"Walnut Creek is the canary in the coal mine," said Dorosin, the lead attorney in the Title VI civil rights complaint against Wake. "This is what the future looks like under a plan that doesn't take into account important factors related to diversity, including race, including socioeconomic status and including student proficiency. And not just take them into account, but make them priorities, top priorities in determining where kids go to school."
While not mentioning him by name, Tata addressed at his news conference on Friday the charges leveled by Michaels on his show.
"Part of the reason Walnut Creek is overcrowded is because, like I said, we intended to make it a high-demand school and we were successful," Tata said. "Recall that many were worried it would be an underenrollled school."
For instance, Tata disputed the statement that Michaels repeatedly made Thursday that at least half the teachers at Walnut Creek are first-year educators.
Tata said 37 of the 66 teachers at Walnut Creek have five or more years experience. He said 11 have three or fours experience. He said the remaining 18 are in their first or second year. He said that breakdown "is about normal" for "most Wake schools."
Tata also challenged the questions about class size by saying Walnut Creek has 19 students per class in fifth-grade, 14 students in third- and fourth-grades and 22 students at kindergarten through second-grade.
Tata said they'll hire additional teachers to get K-2 class size down to the original goal of 15 students. But this means that classes being broken up so that students will face a new teacher this late in the school year.
Tata said Walnut Creek is not Wake's most crowded school and doesn't have the highest percentage low-income students, although he said it's among the top in both areas.
Tata repeatedly talked about the additional resources that have been provided to Walnut Creek, which he said have helped make it a "high-demand school."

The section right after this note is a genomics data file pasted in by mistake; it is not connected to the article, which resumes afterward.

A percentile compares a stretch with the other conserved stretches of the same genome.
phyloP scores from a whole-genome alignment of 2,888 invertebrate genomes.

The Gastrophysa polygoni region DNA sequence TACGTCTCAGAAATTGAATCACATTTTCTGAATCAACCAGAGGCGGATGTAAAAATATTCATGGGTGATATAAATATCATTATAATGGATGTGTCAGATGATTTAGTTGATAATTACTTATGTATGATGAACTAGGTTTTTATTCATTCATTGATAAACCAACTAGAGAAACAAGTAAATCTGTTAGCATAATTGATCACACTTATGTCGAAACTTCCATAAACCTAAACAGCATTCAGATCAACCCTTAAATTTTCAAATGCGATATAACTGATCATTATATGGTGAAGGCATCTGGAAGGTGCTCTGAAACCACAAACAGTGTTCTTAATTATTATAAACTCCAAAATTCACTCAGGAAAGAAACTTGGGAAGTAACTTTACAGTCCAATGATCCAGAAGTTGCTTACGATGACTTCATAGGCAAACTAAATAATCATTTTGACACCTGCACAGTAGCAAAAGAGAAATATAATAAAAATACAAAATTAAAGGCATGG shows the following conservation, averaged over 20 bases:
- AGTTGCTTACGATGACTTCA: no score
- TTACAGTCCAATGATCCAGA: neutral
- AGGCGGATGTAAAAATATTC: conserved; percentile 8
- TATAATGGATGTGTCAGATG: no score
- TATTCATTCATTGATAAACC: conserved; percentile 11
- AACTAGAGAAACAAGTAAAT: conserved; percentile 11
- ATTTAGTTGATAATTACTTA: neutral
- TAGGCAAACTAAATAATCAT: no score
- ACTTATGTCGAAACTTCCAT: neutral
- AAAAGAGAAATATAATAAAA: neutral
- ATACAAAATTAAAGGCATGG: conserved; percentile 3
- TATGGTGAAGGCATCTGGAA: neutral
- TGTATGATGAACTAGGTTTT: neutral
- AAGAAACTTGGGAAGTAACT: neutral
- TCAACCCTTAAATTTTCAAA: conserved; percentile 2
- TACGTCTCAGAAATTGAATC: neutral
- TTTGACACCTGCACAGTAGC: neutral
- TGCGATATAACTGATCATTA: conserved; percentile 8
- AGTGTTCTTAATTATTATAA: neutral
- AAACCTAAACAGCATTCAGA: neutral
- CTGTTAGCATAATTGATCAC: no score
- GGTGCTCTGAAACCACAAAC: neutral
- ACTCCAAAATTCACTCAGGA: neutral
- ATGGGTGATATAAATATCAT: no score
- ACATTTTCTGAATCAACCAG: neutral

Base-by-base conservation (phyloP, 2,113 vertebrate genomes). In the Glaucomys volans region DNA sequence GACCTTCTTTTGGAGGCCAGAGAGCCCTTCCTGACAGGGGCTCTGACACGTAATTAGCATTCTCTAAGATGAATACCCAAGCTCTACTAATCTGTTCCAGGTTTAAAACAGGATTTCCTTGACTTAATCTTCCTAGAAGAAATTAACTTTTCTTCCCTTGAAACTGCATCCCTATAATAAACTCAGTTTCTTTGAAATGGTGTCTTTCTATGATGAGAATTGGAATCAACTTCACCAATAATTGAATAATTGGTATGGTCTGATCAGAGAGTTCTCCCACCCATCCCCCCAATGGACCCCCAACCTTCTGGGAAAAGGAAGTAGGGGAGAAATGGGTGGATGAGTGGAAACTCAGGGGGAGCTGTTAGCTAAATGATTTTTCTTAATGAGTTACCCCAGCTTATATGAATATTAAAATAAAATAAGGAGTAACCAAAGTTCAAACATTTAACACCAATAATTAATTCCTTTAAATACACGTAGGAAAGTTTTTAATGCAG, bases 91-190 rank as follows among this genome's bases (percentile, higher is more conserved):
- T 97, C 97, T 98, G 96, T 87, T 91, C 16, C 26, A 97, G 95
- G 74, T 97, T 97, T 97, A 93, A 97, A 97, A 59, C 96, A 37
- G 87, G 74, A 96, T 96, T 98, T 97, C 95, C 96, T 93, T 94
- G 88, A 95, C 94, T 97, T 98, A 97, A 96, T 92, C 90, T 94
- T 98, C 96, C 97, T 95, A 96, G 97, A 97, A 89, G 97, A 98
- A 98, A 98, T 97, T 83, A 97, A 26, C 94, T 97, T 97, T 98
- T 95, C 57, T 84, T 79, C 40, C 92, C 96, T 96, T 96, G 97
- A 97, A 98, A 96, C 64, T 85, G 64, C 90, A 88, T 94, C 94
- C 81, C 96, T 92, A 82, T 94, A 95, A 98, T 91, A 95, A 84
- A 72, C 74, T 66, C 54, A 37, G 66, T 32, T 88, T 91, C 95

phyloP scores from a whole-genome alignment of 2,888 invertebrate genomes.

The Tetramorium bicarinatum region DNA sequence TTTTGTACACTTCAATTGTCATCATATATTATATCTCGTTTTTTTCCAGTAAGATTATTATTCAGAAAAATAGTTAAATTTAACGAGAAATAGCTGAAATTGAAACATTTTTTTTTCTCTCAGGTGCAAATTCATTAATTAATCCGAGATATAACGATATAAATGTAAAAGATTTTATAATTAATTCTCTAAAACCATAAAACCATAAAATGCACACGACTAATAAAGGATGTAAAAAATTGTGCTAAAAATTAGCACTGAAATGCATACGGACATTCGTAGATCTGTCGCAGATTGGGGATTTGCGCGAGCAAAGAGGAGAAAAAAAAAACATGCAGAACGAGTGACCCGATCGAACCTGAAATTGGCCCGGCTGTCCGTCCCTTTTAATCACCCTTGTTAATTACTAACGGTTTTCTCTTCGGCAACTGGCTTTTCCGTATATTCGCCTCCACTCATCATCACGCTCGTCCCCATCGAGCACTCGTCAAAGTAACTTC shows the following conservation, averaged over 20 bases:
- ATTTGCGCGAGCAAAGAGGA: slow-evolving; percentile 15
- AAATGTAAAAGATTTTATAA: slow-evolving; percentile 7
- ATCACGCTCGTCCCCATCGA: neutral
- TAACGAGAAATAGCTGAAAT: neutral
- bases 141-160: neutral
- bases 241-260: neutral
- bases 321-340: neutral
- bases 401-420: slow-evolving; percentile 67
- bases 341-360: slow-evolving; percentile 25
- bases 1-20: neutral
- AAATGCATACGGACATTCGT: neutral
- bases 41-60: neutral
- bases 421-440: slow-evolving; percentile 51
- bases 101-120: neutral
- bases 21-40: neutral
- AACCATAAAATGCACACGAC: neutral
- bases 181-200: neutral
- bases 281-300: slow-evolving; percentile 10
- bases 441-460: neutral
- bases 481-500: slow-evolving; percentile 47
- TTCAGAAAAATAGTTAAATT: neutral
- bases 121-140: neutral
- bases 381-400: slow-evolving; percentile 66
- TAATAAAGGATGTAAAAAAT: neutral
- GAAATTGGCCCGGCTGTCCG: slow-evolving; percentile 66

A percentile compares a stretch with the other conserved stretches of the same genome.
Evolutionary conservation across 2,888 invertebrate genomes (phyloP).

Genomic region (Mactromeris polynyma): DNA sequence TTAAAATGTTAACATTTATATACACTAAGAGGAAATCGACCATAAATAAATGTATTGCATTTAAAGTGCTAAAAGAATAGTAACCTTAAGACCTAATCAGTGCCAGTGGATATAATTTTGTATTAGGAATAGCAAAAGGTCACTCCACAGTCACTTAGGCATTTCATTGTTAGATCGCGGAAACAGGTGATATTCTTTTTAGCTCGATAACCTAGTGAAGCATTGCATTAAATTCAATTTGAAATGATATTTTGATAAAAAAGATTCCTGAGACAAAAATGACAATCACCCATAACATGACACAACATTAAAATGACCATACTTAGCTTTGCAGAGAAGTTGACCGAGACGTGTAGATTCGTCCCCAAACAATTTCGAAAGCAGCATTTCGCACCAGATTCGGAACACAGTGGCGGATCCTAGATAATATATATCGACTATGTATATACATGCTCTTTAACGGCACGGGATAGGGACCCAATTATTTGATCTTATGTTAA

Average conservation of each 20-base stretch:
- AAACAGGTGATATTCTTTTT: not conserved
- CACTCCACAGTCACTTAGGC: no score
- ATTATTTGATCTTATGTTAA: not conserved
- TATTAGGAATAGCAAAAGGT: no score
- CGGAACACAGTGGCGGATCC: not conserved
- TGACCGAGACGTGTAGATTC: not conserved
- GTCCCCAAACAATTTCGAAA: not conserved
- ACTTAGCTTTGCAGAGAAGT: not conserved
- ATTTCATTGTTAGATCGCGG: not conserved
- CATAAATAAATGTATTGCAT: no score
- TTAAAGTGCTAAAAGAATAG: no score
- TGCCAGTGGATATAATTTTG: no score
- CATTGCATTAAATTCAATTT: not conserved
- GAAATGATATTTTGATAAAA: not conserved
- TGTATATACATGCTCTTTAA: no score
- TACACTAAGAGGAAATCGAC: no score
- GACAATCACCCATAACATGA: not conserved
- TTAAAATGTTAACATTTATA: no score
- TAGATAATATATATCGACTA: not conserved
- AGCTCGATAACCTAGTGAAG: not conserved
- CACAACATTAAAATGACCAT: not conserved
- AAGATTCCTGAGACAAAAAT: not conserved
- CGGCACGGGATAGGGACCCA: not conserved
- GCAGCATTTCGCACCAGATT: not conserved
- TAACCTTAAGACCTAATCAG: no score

Tata said that Walnut Creek is getting about $1 million more in resources than a school like Davis Drive Elementary in Cary.
The additional resources have led to features such as a longer school day, smaller class sizes than at most schools, additional technology, a STEM focus and free school meals for all students.
“There’s no other school in this district with this combination of resources and class size,” Tata said.
Tata also blamed the crowding problem on the old assignment system. He said that they were "obligated" to continue to send students to the school who live within the attendance area.
Tata said the new choice plan will allow them to only enroll 115 kindergarten students at Walnut Creek next year, allowing the school "to right size itself."
In terms of who called for the cap, Sutton says he's the one who requested that Tata put it on the agenda.
"In dealing with the population management issues, the school administration has found it challenging to deliver on the academic goals and priorities that the school put in place," Sutton said. "It's a tough situation to deliver on the promises that made it such a high-demand school"
Click here for an updated version of the article in The Carolinian that Cash Michaels wrote about the crowding situation at Walnut Creek.